In the first in a new series of brief biographies, bestselling author Peter Ackroyd brilliantly evokes the medieval world of England and provides an incomparable introduction to the great poet's works.
Geoffrey Chaucer, who died in 1400, lived a surprisingly eventful life. He served with the Duke of Clarence and with Edward III, and in 1359 was taken prisoner in France and ransomed. Through his wife, Philippa, he gained the patronage of John of Gaunt, which helped him carve out a career at Court. His posts included Controller of Customs at the Port of London, Knight of the Shire for Kent, and King's Forester. He went on numerous adventurous diplomatic missions to France and Italy. Yet he was also indicted for rape, sued for debt, and captured in battle.
He began to write in the 1360s, and is now known as the father of English poetry. His Troilus and Criseyde is the first example of modern English literature, and his masterpiece, The Canterbury Tales, the forerunner of the English novel, dominated the last part of his life.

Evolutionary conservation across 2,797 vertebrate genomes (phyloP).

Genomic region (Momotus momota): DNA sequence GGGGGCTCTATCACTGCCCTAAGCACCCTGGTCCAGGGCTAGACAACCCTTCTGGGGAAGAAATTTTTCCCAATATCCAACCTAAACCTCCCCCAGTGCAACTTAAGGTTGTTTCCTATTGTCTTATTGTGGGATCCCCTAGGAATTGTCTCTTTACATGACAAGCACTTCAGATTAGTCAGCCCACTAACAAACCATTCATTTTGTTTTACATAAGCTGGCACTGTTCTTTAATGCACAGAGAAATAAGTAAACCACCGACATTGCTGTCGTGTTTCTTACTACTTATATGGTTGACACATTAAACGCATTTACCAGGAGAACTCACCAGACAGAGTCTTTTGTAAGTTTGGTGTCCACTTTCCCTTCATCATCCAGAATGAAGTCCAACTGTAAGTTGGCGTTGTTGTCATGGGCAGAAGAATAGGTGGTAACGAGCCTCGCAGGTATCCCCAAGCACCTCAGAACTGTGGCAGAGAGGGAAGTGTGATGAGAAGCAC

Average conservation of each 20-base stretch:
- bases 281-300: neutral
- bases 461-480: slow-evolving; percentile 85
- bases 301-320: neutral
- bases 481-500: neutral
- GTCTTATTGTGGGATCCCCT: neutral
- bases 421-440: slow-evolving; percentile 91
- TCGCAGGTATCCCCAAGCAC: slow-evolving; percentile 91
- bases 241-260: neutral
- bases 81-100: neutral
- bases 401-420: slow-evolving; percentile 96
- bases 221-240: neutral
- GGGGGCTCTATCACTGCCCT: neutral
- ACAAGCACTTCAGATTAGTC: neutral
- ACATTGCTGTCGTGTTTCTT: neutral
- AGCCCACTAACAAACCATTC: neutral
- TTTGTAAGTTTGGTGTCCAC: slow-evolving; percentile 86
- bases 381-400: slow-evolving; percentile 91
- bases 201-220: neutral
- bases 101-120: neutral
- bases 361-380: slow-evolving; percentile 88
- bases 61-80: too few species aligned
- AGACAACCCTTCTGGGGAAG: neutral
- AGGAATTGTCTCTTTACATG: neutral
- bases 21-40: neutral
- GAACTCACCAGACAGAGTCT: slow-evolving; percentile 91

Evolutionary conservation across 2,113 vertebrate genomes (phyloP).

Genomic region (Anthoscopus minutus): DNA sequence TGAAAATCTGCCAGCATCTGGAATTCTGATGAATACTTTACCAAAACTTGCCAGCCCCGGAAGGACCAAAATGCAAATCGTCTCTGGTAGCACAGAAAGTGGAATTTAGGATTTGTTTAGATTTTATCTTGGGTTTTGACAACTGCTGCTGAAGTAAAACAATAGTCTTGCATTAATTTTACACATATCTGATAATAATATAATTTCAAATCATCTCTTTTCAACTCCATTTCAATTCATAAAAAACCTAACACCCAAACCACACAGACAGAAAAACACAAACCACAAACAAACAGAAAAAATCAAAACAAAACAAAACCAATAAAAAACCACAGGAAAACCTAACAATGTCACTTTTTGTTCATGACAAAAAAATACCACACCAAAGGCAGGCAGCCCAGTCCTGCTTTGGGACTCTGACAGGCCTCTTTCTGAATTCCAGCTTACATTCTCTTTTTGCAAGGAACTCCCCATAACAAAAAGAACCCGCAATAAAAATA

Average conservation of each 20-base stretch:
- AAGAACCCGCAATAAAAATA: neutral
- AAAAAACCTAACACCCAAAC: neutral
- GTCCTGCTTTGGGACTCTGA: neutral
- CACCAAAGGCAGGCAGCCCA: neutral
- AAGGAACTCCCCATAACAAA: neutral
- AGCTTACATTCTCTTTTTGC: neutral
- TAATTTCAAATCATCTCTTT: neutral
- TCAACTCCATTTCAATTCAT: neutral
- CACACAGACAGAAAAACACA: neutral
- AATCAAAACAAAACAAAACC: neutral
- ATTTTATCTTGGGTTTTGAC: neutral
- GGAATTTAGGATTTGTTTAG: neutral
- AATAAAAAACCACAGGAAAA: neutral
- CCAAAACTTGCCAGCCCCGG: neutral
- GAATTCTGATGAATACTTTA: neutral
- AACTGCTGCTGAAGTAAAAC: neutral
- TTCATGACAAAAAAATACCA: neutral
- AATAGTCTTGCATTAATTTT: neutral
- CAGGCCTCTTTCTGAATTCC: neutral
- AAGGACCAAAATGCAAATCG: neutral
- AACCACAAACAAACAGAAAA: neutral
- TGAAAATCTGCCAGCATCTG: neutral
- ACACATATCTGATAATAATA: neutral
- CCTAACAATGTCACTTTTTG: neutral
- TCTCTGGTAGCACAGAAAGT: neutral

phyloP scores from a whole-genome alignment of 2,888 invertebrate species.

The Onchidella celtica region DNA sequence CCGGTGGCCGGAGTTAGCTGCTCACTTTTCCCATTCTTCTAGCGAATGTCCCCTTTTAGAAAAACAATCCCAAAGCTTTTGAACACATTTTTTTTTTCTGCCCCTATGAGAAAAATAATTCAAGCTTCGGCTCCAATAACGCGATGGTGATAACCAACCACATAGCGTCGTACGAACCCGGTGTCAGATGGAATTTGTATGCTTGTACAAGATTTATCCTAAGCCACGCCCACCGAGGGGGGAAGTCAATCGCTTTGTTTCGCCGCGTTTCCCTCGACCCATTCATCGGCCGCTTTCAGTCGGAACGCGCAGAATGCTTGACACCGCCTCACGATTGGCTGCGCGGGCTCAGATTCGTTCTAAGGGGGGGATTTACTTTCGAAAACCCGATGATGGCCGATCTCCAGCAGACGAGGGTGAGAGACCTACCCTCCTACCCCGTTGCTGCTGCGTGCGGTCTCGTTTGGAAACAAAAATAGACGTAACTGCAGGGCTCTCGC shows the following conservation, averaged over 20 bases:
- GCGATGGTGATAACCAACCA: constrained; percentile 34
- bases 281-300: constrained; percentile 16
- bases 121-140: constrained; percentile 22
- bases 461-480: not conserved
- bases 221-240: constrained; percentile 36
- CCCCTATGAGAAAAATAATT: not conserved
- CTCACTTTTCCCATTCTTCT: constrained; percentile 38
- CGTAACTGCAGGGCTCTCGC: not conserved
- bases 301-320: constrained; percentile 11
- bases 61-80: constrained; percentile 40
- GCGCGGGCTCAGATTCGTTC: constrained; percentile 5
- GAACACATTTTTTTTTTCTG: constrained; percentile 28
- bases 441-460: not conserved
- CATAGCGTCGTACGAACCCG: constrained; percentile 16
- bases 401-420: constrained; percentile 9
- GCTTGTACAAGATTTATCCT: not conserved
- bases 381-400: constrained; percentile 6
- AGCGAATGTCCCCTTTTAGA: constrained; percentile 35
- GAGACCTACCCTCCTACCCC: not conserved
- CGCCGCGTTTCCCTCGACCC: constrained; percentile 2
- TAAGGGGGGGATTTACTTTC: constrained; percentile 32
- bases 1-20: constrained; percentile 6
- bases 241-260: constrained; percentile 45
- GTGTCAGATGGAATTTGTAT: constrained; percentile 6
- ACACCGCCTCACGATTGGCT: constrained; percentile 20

In his lively style, Peter Ackroyd, one of the most acclaimed biographers and novelists writing today, brings us an eye-opening portrait, rich in drama and colorful historical detail, of a prolific, multifaceted genius.
About the Author
PETER ACKROYD is the author of the recent bestselling books London and the award-winning Life of Thomas More. His early works include The Last Testament of Oscar Wilde, which received the Somerset Maugham Award; Hawksmoor, winner of both the Whitbread Novel of the Year and the Guardian Fiction Award; and Chatterton, which was short-listed for the Booker Prize. His most recent novel, The Clerkenwell Tales, is a thriller set in medieval London, which was inspired by his Chaucer short biography. He lives in London, England, and is completing his Shakespeare biography and a new novel.
Chaucer is the first of a new series of short biographies, which I am writing with the purpose of bringing to life some of the most important men and women in the history of the world. There is no better agent of human understanding and human knowledge than the course of a single life, with all the events and aspirations, ambitions and achievements, which may accompany it. To enter the consciousness and personality of a man or woman, of any period, is to see that period from within.” —Peter Ackroyd